But the voice I hear on the other end of the line, the voice that says “Hello?” isn’t my mother or my father. It’s my sister.

“Sarah?” I ask. “What are you doing at Mom and Dad’s?”

“Hannah!” she says. “Hi! George and I are here for the weekend.” She pronounces it “wee-KEND.” I find myself rolling my eyes. I can hear my dad in the background, asking who is on the phone. I hear my sister’s voice turn away from the handset. “It’s Hannah, Dad. Chill out . . . Dad wants to talk to you,” she says.

“Oh, OK,” I say back, but she doesn’t give up the phone.

“I want to know when you’re coming to visit,” she says. “You didn’t come last Christmas like you normally do, so I think we’re owed.”

I know she’s joking. But it irritates me that she assumes I should always go there. Just once, I’d like to be important enough to be the visited instead of the visitor. Just once.

“Well, I’m in L.A. now,” I tell her. “So the flight is a bit longer. But I’ll get there. Eventually.”

“OK, OK,” she says to my dad. “Hannah, I have to go.” She’s gone before I can even say good-bye.

“Hannah Savannah,” my dad says. “How are you?”

“I’m good, Dad. I’m good. How are you?”

“How am I? How am I? That is the question.”

I laugh.

“No, I’m fine, sweetheart. I’m fine. Your mother and I are just sitting here discussing whether we want to order Italian or Thai takeaway for dinner. Your sister and George are trying to get us to go out someplace, but it’s pouring out, and I’m just not in the mood.”

My plan to blurt it out has failed.

Or has it?

“That’s nice. So, Dad, I’m pregnant.”

. . .

. . .

. . .

I swear to God, it sounds as if the line has gone dead. “Dad?”

“I’m here,” he says, breathless. “I’m getting your mother.”

I hear another voice on the phone now. “Hi, Hannah,” my mom says.

“Can you repeat what you said, Hannah?” my dad says. “I’m afraid that if your mother hears it from me, she will think I am playing a joke on her.”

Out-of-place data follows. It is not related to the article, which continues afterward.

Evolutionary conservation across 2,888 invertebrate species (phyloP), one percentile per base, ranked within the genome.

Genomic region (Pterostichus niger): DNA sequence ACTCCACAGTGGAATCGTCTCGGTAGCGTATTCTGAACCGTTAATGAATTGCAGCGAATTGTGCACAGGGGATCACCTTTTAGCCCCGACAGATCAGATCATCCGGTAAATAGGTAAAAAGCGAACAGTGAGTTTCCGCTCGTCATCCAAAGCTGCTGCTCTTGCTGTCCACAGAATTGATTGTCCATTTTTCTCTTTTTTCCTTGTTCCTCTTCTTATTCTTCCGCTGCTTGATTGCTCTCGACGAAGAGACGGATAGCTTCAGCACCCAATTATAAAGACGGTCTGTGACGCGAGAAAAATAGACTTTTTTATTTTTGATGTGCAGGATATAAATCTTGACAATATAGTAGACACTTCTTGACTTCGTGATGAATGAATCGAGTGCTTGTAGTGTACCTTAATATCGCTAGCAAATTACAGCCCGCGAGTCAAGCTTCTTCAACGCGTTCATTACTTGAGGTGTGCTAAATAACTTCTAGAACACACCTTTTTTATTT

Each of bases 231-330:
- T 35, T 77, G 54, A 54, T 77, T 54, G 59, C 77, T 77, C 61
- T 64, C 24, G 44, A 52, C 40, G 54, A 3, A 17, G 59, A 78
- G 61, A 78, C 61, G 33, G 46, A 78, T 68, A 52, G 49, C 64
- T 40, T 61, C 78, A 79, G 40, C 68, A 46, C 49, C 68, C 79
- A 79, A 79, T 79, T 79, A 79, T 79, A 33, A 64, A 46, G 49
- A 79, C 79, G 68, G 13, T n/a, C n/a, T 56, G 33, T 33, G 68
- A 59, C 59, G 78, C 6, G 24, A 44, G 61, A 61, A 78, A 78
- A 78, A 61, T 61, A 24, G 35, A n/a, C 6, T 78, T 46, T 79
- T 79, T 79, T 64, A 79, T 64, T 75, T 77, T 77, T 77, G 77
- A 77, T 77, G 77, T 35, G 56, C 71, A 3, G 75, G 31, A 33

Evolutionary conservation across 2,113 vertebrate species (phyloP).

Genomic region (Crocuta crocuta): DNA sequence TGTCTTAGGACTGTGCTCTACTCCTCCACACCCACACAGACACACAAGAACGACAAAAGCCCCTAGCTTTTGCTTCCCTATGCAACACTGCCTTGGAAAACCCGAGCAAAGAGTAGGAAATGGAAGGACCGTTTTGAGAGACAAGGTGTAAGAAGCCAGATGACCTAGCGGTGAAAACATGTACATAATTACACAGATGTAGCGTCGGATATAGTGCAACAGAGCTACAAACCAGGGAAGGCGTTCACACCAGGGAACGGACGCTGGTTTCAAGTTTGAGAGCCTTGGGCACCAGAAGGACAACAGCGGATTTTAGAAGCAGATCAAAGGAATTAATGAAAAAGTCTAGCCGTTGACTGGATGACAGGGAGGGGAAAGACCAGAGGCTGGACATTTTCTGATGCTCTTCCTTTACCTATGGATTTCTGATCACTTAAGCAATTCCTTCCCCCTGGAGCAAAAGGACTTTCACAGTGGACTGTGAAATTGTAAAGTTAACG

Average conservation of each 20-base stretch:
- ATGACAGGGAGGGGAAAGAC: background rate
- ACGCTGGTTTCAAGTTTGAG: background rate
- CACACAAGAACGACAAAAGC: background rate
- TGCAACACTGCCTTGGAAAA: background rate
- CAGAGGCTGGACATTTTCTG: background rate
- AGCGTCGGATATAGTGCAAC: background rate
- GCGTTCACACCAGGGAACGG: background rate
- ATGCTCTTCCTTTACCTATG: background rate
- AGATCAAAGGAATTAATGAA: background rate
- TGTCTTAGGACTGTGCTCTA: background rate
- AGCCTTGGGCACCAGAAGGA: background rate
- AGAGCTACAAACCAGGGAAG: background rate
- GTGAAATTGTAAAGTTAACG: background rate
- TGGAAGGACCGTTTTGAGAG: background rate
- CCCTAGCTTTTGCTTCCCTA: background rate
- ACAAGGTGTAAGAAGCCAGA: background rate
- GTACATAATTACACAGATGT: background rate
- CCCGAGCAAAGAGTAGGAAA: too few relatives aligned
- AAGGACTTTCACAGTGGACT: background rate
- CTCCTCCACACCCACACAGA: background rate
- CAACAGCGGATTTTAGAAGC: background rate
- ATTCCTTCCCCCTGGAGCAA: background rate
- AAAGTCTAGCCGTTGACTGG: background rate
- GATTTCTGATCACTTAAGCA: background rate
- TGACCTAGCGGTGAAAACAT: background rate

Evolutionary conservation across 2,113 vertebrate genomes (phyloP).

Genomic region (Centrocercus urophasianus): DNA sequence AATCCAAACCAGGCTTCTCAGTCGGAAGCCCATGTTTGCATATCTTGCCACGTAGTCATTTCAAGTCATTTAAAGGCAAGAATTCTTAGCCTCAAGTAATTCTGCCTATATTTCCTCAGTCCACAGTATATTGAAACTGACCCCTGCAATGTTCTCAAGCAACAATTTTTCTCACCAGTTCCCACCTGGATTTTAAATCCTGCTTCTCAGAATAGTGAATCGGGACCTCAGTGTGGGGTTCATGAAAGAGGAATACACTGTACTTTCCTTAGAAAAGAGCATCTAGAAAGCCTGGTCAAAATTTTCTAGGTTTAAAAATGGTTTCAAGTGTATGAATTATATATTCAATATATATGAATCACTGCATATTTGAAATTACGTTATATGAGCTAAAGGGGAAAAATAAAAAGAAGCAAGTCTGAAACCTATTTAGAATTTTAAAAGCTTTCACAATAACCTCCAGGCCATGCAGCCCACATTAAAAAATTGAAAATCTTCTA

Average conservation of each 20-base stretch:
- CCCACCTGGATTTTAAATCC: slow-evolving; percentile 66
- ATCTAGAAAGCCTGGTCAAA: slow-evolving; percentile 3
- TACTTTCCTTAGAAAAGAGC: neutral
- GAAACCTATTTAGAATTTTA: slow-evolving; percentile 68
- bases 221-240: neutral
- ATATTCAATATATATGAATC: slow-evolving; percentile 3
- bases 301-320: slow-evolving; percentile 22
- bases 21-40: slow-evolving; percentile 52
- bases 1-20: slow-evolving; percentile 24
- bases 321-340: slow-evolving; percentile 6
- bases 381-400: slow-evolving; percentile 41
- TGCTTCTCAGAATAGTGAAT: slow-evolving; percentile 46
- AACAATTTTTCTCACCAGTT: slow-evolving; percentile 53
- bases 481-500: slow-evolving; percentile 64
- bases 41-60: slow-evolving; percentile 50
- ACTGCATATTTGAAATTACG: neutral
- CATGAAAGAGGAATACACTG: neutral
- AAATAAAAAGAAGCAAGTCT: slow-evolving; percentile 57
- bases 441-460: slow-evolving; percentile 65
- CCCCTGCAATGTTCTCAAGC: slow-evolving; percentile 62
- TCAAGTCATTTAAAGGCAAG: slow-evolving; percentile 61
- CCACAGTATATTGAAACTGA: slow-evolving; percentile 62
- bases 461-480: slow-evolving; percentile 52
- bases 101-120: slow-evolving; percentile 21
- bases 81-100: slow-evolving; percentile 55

I have to blurt it out twice?

“I’m pregnant.”

. . .

. . .

. . .

Silence again. And then a high-pitched squeal. A squeal so loud and jarring that I pull the phone away from my ear.

And then I hear my mother scream, “Sarah! Sarah, get over here!”

“What, Mom? Good Lord. Stop screaming.”

“Hannah is pregnant.”

I hear the phone being rustled from person to person. I hear them all fighting over the handset. I hear my mother win.

“Tell us everything. This is marvelous. Tell us about the father! I didn’t know you were seeing someone serious.”

Oh, no.

My mom thinks I got pregnant on purpose.

My mom thinks I’m ready to have a baby.

My mom thinks there’s a father.

My mom, my own mother, is so unaware of who I truly am and what my life is like that she thinks I planned this baby.

That is one of the funniest things I have ever heard. I start laughing, and I keep laughing until the tears in my eyes fall to my cheeks.

“No father in the picture,” I say between fits of laughter. “I’ll be a single mother. Entirely accidental.”

My mother quickly adjusts her tone. “Oh,” she says. “OK.”

My dad grabs the phone from her. “Wow!” he says. “This is shocking news. But great news! This is great, great news!”

“It is?” I mean, it is. It is. But they think it is?

“I’m going to be a grandpa!” he says. “I am going to be a phenomenal grandfather. I’m going to teach your kid all kinds of grandpa things.”

I smile. “Of course you will!” I say it, but I don’t mean it in the slightest. He’s not here. He’s never here.